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Suddenly, Kelly LeBrock was a sex symbol to every pubescent boy and CEO. “Woman in Red” was best viewed on betamax, given the machine’s feature that allowed for slow mo. “Kita yung kiki,” gushed my friend, Jonathan, in reference to a scene in which LeBrock flashes her privates as she wraps herself in a bed sheet. We can surmise that the tape section containing the segment must have been marred due to incessant rewinds.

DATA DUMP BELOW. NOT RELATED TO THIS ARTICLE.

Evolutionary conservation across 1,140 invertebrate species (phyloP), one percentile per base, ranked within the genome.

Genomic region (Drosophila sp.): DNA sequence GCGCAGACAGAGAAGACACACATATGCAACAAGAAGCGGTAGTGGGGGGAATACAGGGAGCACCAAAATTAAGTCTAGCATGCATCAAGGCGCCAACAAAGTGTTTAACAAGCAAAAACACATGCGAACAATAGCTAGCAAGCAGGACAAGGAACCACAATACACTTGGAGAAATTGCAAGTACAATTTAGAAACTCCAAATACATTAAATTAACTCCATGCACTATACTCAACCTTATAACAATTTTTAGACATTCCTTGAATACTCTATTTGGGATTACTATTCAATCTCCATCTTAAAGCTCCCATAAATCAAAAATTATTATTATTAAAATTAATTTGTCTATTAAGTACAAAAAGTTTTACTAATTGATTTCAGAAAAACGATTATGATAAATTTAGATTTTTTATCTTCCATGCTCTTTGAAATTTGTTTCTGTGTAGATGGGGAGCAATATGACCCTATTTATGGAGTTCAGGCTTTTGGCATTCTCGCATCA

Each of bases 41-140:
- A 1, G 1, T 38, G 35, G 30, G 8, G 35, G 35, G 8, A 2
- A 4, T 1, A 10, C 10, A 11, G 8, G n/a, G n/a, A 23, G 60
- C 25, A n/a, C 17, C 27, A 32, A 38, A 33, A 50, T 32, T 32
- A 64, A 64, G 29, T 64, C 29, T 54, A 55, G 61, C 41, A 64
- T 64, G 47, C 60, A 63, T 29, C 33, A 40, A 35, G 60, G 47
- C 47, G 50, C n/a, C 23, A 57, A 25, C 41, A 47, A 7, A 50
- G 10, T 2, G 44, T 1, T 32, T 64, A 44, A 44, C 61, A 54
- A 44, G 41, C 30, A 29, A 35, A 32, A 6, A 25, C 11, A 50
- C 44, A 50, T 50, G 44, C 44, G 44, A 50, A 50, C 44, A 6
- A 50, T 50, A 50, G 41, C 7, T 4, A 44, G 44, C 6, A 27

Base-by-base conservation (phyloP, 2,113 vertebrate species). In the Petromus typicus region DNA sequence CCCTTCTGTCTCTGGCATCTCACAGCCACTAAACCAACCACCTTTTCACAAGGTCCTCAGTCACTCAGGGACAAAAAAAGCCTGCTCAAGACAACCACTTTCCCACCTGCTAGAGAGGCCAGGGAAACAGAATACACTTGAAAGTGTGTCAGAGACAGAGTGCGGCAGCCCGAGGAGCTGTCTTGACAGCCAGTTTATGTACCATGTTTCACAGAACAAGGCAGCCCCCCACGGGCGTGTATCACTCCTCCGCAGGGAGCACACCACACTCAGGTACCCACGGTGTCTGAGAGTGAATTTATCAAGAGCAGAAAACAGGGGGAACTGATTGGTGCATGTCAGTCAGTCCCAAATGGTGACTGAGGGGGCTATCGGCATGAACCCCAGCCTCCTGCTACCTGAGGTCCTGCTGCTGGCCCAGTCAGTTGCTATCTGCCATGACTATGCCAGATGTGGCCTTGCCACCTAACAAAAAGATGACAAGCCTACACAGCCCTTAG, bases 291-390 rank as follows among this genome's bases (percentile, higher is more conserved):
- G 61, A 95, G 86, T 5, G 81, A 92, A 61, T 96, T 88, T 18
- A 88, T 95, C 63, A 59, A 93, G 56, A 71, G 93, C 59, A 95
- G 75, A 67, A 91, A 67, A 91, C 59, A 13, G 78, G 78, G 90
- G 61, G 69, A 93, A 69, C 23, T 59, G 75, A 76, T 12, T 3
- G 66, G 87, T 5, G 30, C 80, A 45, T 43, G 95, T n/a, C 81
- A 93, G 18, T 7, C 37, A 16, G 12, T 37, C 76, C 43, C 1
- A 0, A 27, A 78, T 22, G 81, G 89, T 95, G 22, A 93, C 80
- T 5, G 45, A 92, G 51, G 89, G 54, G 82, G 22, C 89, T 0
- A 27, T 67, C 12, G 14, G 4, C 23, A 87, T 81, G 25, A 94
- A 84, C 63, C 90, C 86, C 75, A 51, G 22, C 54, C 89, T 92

Although I gloated over the realization of my prophecy, the means to the end disappointed me. “’Woman in Red’ desecrates the idealized image of her,” I commented to a guy when the subject of LeBrock came up a few years later in college. He laughed. Herein is the difference between a heterosexual and a homosexual man. A straight male is attracted to a woman on a carnal level. A gay one, such as myself, appreciates her on an aesthetic level. Herein, as well, is the difference between a figure in stasis and one in kinesis. The former invites the spectator to project one’s own ideas onto the subject, endowing him or her with characteristics that ingratiate one’s wants and needs. The latter humanizes the subject. Speech, movement, thought… all factors that expound on an individual’s three-dimensionality… permit less room for fantasy.